Milkweed Is Edible? Yes, And It’s Super-Easy To Prepare, Too
Milkweed Is Edible? Yes, And It’s Super-Easy To Prepare, Too by: Steve Nubie for Off the Grid News
August, September and early October are the prime months for milkweed pods in many parts of North America. The pods range in size from 2 to 4 inches and grow in clusters of 4 to 8 pods.
They’re typically a light green color and filled with a combination of seeds and soft, silky floss. I’ll usually collect about 20 or so pods and head to the kitchen or camp.
In early to mid-summer, the milkweed shoots first emerge, and they taste great when gently boiled, shocked and sautéed in butter or olive oil. We’re going to start with the pods because they’re in season now, and cover the spring shoots later.
Prepping the Pods
Raw milkweed pods are quite bitter and the white, milky sap is not exactly appetizing. It is also very sticky. They have numerous seeds and a stringy, silky floss inside of the pod. In order to remove the bitterness and the sap, they must be boiled in water and shocked in ice water, and then boiled and shocked again. (The duration for boiling is 10 minutes and then a shock in ice water followed by another 2 minutes in boiling water and a final shock in ice water.) This is done for any milkweed pod, regardless of its size.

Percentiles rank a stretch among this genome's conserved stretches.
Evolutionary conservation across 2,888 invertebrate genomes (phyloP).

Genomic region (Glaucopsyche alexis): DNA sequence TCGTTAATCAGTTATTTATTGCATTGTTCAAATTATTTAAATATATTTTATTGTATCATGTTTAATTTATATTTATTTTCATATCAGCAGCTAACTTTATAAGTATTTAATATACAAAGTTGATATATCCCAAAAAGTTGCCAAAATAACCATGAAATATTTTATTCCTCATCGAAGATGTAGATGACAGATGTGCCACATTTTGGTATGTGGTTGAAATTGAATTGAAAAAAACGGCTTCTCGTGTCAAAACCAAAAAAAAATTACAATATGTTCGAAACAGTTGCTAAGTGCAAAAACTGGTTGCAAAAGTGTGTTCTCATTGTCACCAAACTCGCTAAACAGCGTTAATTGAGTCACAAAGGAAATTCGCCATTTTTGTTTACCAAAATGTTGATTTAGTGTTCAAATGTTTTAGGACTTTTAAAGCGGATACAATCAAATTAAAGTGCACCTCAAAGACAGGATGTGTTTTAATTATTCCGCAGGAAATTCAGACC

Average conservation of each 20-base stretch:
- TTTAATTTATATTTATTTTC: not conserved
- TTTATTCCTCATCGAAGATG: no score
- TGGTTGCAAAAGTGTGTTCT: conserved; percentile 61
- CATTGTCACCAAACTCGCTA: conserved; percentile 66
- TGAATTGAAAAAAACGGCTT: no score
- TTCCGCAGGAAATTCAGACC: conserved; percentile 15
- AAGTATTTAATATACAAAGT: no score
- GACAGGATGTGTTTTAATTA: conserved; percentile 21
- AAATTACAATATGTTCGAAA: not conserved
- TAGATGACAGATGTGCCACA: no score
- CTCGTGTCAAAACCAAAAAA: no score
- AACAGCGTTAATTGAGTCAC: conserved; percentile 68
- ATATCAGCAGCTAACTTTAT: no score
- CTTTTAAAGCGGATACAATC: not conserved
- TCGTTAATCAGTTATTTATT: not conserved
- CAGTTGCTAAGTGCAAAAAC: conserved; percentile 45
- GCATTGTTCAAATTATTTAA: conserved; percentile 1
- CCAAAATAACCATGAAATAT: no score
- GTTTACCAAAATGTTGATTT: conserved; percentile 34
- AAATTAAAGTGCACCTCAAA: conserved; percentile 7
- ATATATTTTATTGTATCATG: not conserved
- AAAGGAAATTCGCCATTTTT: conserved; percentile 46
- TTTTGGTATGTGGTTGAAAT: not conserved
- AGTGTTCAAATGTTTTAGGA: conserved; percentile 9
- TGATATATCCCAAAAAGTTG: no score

Prior to the boiling water/ice-water shock, the seeds and silky floss need to be removed.
This can be done by gently pulling the seam apart with your thumbs on the curved back of the pod and pulling out the silk and the seeds.
There is also a tough, inner lining or membrane that needs to be removed. This is easy to do after the first boil and shock by gently pulling the tough membrane from the pod.
Large pods up to 4 inches are the best for stuffing. The best cooking methods involve baking or sautéing.
One thing you’ll notice during the first boil is a lot of bubbles and the white sap floating to the surface.